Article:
Rocket Lab’s Electron booster stands on the launchpad during testing
Following a successful January test launch that saw its Electron booster reach orbit for the first time, Rocket Lab is now getting down to business. The US-based private space firm and its wholly owned New Zealand-based subsidiary have announced plans to go ahead with its first fully commercial mission, with the launch window to open later this month.
Rocket Lab’s Electron booster in the hangar
Rocket Lab’s rise has been rather swift, albeit a little rocky. It announced itself in 2015 with plans to drive down launch costs using a light and more mechanically simple rocket design, based on a Rutherford engine. This is an electric turbopump engine that burns a mix of liquid oxygen and a highly refined type of kerosene called RP-1.
This Electron booster did make it to space on its maiden flight in May 2017, but failed to reach orbit due to a ground equipment error. Following a series of aborts, the Electron reached orbit in January, taking a set of mini satellites and a geodesic sphere along for the ride.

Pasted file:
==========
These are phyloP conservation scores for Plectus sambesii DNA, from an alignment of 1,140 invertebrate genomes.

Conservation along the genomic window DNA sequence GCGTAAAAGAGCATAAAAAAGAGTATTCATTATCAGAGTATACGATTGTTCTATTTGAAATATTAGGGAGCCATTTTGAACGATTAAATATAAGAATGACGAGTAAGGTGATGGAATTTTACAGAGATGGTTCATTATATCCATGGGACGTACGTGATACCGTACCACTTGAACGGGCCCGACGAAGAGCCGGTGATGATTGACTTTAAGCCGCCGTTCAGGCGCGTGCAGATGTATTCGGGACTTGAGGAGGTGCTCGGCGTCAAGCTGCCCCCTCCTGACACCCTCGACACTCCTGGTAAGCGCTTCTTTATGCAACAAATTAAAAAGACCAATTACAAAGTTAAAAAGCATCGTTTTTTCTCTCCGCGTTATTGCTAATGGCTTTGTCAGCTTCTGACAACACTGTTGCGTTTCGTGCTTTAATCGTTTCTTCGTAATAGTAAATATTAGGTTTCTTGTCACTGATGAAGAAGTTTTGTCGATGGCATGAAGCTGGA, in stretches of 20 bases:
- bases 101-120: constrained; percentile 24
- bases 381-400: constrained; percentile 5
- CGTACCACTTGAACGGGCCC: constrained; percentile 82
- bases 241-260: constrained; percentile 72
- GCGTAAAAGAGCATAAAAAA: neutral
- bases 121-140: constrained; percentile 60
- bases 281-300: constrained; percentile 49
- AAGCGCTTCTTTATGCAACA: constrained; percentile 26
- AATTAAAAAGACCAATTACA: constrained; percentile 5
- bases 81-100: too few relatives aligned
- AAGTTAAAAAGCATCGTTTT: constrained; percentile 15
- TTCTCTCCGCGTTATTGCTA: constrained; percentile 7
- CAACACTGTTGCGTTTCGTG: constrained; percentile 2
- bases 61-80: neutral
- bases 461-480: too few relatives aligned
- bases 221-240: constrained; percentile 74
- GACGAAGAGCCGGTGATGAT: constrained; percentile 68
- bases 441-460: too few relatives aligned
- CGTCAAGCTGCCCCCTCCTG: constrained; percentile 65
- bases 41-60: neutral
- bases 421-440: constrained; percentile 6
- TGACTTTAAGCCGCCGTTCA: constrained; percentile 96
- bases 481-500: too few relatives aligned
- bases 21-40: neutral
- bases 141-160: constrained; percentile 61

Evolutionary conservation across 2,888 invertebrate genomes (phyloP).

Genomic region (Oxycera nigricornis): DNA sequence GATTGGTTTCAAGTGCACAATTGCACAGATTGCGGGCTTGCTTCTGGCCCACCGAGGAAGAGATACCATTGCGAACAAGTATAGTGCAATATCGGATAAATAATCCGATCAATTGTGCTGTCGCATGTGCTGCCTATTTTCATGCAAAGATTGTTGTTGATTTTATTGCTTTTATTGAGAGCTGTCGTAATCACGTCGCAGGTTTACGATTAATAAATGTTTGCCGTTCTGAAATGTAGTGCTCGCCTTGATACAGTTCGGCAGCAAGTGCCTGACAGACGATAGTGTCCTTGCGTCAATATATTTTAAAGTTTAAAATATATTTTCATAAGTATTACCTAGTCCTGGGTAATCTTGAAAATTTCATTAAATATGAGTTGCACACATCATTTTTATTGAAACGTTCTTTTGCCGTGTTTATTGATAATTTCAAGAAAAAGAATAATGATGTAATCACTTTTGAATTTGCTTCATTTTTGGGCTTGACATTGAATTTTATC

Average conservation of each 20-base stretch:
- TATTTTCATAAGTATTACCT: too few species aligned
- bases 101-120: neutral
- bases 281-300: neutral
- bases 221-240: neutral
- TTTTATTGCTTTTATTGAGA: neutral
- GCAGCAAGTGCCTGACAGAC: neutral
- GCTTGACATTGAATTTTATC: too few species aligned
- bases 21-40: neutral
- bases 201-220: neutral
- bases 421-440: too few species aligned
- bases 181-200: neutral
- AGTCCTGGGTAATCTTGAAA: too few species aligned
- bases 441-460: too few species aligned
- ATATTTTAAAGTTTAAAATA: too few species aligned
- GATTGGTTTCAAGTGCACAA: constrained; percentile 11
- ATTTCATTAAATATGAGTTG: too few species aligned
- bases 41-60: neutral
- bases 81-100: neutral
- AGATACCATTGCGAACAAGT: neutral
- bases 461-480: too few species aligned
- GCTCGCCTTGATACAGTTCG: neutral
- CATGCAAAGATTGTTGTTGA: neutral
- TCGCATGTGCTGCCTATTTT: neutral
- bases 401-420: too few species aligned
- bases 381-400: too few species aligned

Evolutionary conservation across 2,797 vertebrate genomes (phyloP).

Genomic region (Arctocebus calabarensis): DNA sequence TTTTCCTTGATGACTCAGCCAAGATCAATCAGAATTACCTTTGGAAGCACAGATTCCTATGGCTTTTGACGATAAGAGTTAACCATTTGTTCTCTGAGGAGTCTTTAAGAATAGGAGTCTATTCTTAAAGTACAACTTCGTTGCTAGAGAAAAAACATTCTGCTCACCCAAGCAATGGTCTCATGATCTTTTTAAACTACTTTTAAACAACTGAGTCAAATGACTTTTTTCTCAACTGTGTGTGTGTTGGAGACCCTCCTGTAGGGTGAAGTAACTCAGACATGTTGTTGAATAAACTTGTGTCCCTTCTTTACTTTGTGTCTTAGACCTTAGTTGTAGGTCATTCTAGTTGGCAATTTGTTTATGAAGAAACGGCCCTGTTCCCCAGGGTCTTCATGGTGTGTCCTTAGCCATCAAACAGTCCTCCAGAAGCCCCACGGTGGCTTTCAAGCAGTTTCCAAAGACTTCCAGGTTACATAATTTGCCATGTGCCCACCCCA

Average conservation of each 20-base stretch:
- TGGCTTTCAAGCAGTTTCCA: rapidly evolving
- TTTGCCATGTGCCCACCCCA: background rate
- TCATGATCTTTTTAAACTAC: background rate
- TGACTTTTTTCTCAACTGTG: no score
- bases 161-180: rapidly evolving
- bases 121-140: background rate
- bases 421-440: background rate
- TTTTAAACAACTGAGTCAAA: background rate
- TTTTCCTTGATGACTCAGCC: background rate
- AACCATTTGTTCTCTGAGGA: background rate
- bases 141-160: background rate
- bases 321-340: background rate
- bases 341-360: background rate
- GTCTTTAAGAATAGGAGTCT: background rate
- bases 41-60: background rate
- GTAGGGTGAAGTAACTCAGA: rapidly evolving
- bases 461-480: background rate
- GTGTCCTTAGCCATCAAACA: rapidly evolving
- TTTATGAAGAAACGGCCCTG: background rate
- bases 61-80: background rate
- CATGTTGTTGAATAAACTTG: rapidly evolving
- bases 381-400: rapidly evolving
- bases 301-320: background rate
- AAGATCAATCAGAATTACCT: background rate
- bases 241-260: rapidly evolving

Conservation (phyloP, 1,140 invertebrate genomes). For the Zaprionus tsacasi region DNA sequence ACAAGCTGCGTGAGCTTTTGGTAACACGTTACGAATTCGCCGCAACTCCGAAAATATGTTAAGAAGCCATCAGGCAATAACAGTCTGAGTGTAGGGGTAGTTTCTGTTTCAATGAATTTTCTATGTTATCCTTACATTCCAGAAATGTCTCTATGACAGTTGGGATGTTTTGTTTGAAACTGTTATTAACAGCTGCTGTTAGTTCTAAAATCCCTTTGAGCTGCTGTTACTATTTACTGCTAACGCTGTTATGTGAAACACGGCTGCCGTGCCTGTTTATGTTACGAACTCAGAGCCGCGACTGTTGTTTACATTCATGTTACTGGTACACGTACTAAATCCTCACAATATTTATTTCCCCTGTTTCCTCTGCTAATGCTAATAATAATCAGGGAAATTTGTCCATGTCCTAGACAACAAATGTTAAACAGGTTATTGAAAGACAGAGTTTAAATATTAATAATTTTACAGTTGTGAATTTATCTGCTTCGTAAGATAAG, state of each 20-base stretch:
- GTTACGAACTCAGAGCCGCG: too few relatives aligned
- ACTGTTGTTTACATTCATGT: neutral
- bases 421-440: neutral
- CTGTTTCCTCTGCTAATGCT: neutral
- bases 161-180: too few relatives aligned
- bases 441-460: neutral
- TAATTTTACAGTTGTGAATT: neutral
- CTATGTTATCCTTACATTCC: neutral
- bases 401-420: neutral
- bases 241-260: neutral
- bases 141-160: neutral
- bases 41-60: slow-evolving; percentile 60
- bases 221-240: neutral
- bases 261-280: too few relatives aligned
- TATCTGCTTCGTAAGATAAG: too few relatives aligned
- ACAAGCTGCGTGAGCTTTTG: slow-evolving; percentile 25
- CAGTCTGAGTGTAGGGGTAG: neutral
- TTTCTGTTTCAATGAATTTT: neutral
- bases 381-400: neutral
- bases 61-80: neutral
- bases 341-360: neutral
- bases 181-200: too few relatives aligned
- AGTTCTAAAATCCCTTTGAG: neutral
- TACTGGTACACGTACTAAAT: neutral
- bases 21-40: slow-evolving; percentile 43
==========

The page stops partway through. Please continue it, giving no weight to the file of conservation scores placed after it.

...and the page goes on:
While those payloads technically were for commercial customers, the launch was still part of the company’s test program. In fact, the mission was actually named “Still Testing.” Now it is moving ahead with fully commercial flights, with the equally aptly named “It’s Business Time” mission to take place some time within a 14-day launch window that opens on Friday April 20.
The missions will see an Electron rocket fire payloads for Spire Global and GeoOptics Inc. into orbit from the company’s own launch facility in New Zealand, with a four-hour launch window to be open daily from 12:30 pm local time.
The primary components for the nine Rutherford engines in the Electron booster can be 3D printed. This, along with what Rocket Lab’s calls a vertically integrated vehicle manufacturing process, makes for some pretty fast production times. So much so, that Rocket Lab reckons it could produce an Electron vehicle every single week at its production facility in Huntington Beach, California. The company plans to 3D print 100 Rutherford engines this year to meet its goal of monthly launches by the end of 2018.
“It’s Business Time represents the shift to responsive space,” said Rocket Lab founder and CEO Peter Beck. “We always set out to create a vehicle and launch site that could offer the world’s most frequent launch capability and we’re achieving that in record time.”
Update (April 6, 2018): This article originally stated that Rocket Lab was a New Zealand-based company. The company is actually based in the US, with a wholly owned New Zealand-based subsidiary. The article has now been updated to reflect this. We apologise for any confusion and thank the commenters who pointed it out.